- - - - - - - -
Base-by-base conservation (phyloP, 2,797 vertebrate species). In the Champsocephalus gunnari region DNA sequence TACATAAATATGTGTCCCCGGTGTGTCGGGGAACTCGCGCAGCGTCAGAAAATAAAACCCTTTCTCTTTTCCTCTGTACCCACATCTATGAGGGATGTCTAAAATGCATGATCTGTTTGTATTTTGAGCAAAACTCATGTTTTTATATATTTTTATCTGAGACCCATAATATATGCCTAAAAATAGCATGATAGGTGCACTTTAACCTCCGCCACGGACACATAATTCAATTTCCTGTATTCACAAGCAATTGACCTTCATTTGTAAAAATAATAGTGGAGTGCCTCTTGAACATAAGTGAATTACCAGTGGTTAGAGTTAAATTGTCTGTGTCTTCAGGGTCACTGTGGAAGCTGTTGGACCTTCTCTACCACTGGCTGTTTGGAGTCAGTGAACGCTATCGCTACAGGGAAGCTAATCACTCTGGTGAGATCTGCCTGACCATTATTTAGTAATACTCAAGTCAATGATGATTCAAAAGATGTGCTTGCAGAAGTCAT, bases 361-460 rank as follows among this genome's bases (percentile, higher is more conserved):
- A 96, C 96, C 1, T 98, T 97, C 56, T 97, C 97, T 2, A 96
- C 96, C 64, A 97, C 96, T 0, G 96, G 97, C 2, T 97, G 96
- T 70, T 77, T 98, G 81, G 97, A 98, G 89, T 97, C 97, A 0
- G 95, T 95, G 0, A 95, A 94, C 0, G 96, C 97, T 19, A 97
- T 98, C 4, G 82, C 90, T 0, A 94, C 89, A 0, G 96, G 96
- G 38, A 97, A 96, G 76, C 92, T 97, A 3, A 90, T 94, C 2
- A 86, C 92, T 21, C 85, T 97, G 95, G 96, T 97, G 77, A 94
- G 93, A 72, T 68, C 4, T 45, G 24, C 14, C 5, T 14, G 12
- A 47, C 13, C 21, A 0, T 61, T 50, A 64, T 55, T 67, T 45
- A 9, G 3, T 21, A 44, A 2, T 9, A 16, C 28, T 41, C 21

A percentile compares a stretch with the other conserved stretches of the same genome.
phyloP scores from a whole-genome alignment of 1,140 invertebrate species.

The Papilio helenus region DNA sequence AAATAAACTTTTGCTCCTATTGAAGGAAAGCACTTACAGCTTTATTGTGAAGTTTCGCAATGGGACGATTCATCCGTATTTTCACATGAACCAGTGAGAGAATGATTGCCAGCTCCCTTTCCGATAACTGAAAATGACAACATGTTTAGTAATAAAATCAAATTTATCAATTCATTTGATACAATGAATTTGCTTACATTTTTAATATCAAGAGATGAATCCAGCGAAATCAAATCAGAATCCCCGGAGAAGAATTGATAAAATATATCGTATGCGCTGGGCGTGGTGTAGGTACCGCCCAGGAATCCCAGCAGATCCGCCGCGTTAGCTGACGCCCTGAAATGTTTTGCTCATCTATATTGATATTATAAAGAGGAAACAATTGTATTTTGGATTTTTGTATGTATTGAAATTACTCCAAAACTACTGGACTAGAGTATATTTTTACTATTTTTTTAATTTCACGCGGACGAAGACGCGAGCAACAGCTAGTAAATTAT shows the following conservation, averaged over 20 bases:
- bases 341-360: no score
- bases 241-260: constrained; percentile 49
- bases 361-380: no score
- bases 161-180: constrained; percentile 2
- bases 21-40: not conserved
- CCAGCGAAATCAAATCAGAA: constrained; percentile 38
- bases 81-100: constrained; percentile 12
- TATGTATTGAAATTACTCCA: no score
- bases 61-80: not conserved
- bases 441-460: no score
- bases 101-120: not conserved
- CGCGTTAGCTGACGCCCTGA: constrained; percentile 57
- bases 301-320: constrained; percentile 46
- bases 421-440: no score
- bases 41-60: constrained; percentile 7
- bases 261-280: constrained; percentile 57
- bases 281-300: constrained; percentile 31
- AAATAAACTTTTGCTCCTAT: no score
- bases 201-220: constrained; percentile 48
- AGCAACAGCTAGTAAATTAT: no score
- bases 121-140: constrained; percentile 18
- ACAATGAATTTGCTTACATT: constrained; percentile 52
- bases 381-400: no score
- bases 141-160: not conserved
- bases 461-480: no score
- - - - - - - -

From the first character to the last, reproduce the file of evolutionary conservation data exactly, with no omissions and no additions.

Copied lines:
Base-by-base conservation (phyloP, 2,797 vertebrate species). In the Champsocephalus gunnari region DNA sequence TACATAAATATGTGTCCCCGGTGTGTCGGGGAACTCGCGCAGCGTCAGAAAATAAAACCCTTTCTCTTTTCCTCTGTACCCACATCTATGAGGGATGTCTAAAATGCATGATCTGTTTGTATTTTGAGCAAAACTCATGTTTTTATATATTTTTATCTGAGACCCATAATATATGCCTAAAAATAGCATGATAGGTGCACTTTAACCTCCGCCACGGACACATAATTCAATTTCCTGTATTCACAAGCAATTGACCTTCATTTGTAAAAATAATAGTGGAGTGCCTCTTGAACATAAGTGAATTACCAGTGGTTAGAGTTAAATTGTCTGTGTCTTCAGGGTCACTGTGGAAGCTGTTGGACCTTCTCTACCACTGGCTGTTTGGAGTCAGTGAACGCTATCGCTACAGGGAAGCTAATCACTCTGGTGAGATCTGCCTGACCATTATTTAGTAATACTCAAGTCAATGATGATTCAAAAGATGTGCTTGCAGAAGTCAT, bases 361-460 rank as follows among this genome's bases (percentile, higher is more conserved):
- A 96, C 96, C 1, T 98, T 97, C 56, T 97, C 97, T 2, A 96
- C 96, C 64, A 97, C 96, T 0, G 96, G 97, C 2, T 97, G 96
- T 70, T 77, T 98, G 81, G 97, A 98, G 89, T 97, C 97, A 0
- G 95, T 95, G 0, A 95, A 94, C 0, G 96, C 97, T 19, A 97
- T 98, C 4, G 82, C 90, T 0, A 94, C 89, A 0, G 96, G 96
- G 38, A 97, A 96, G 76, C 92, T 97, A 3, A 90, T 94, C 2
- A 86, C 92, T 21, C 85, T 97, G 95, G 96, T 97, G 77, A 94
- G 93, A 72, T 68, C 4, T 45, G 24, C 14, C 5, T 14, G 12
- A 47, C 13, C 21, A 0, T 61, T 50, A 64, T 55, T 67, T 45
- A 9, G 3, T 21, A 44, A 2, T 9, A 16, C 28, T 41, C 21

A percentile compares a stretch with the other conserved stretches of the same genome.
phyloP scores from a whole-genome alignment of 1,140 invertebrate species.

The Papilio helenus region DNA sequence AAATAAACTTTTGCTCCTATTGAAGGAAAGCACTTACAGCTTTATTGTGAAGTTTCGCAATGGGACGATTCATCCGTATTTTCACATGAACCAGTGAGAGAATGATTGCCAGCTCCCTTTCCGATAACTGAAAATGACAACATGTTTAGTAATAAAATCAAATTTATCAATTCATTTGATACAATGAATTTGCTTACATTTTTAATATCAAGAGATGAATCCAGCGAAATCAAATCAGAATCCCCGGAGAAGAATTGATAAAATATATCGTATGCGCTGGGCGTGGTGTAGGTACCGCCCAGGAATCCCAGCAGATCCGCCGCGTTAGCTGACGCCCTGAAATGTTTTGCTCATCTATATTGATATTATAAAGAGGAAACAATTGTATTTTGGATTTTTGTATGTATTGAAATTACTCCAAAACTACTGGACTAGAGTATATTTTTACTATTTTTTTAATTTCACGCGGACGAAGACGCGAGCAACAGCTAGTAAATTAT shows the following conservation, averaged over 20 bases:
- bases 341-360: no score
- bases 241-260: constrained; percentile 49
- bases 361-380: no score
- bases 161-180: constrained; percentile 2
- bases 21-40: not conserved
- CCAGCGAAATCAAATCAGAA: constrained; percentile 38
- bases 81-100: constrained; percentile 12
- TATGTATTGAAATTACTCCA: no score
- bases 61-80: not conserved
- bases 441-460: no score
- bases 101-120: not conserved
- CGCGTTAGCTGACGCCCTGA: constrained; percentile 57
- bases 301-320: constrained; percentile 46
- bases 421-440: no score
- bases 41-60: constrained; percentile 7
- bases 261-280: constrained; percentile 57
- bases 281-300: constrained; percentile 31
- AAATAAACTTTTGCTCCTAT: no score
- bases 201-220: constrained; percentile 48
- AGCAACAGCTAGTAAATTAT: no score
- bases 121-140: constrained; percentile 18
- ACAATGAATTTGCTTACATT: constrained; percentile 52
- bases 381-400: no score
- bases 141-160: not conserved
- bases 461-480: no score